Facebook plans to shut down facial recognition systems for more than a billion users

If you’ve ever worried that an FBI agent on your phone is watching your every move, you no longer have to worry about them coming from Facebook! Facebook announced on Tuesday that it would shut down its face-recognition system and delete facial scans of more than 1 billion people.

“This change will represent one of the biggest changes in the use of face recognition in the history of technology,” said Jerome Present, vice president of artificial intelligence at Facebook’s new parent company. “More than one-third of Facebook’s daily active users have chosen and been able to recognize our face recognition settings, and removing them would result in the removal of the personal face recognition templates of more than a billion people.”

About 640 million Facebook users have chosen to use the social network’s face recognition system, and the presenter noted growing concern about the impact of facial-recognition technology on society. The use of face recognition software has sparked public controversy over how government agencies, law enforcement agencies and large corporations can misuse it.

“Every new technology brings the possibility of both benefits and concerns and we want to find the right balance,” he said.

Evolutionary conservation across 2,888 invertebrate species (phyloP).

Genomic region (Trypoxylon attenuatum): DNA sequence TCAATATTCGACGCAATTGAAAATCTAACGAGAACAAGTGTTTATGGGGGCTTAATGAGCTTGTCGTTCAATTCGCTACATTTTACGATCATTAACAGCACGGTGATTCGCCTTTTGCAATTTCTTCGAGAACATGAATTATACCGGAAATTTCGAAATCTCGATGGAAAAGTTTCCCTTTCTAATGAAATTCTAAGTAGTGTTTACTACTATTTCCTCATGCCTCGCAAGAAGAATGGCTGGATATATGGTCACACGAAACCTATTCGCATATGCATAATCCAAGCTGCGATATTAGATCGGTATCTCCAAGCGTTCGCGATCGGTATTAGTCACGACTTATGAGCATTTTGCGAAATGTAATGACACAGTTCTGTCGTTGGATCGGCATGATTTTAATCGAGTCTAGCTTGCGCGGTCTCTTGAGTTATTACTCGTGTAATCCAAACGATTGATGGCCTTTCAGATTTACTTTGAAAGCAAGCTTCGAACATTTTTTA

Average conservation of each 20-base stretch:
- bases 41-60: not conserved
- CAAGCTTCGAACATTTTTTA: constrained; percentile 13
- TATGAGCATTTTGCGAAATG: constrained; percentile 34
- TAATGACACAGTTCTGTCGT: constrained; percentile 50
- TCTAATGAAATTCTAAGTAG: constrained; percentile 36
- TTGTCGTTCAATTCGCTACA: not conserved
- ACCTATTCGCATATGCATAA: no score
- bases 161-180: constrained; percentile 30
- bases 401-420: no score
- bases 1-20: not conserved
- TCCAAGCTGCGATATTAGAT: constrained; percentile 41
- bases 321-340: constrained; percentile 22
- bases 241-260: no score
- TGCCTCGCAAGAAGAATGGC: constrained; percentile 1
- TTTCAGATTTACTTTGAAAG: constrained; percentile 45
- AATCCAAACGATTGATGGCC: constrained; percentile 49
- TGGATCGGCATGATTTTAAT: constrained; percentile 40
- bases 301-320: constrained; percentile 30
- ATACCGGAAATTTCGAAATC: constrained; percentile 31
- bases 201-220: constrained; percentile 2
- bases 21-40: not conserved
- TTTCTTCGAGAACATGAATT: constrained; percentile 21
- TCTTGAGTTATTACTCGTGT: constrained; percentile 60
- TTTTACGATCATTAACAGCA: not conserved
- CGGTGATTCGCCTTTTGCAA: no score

Facebook previously reduced the use of another feature they introduced in December 2010 that uses facial-recognition software to automatically identify people in a user’s photo. Once a person’s profile is identified, users can tag their photos with just one click.

The company was sued for tag features and agreed to pay $ 650 million to settle a class-action lawsuit in Illinois. Opposition parties have stated that the site violates a state law that requires residents’ consent to use their biometric information, including “facial geometry.”

“Facebook is a significant moment of growing national discomfort with this technology coming out of the face recognition business,” said Adam Schwartz, a senior lawyer at the Electronic Frontier Foundation. “The corporate use of face surveillance is very dangerous for human privacy.”

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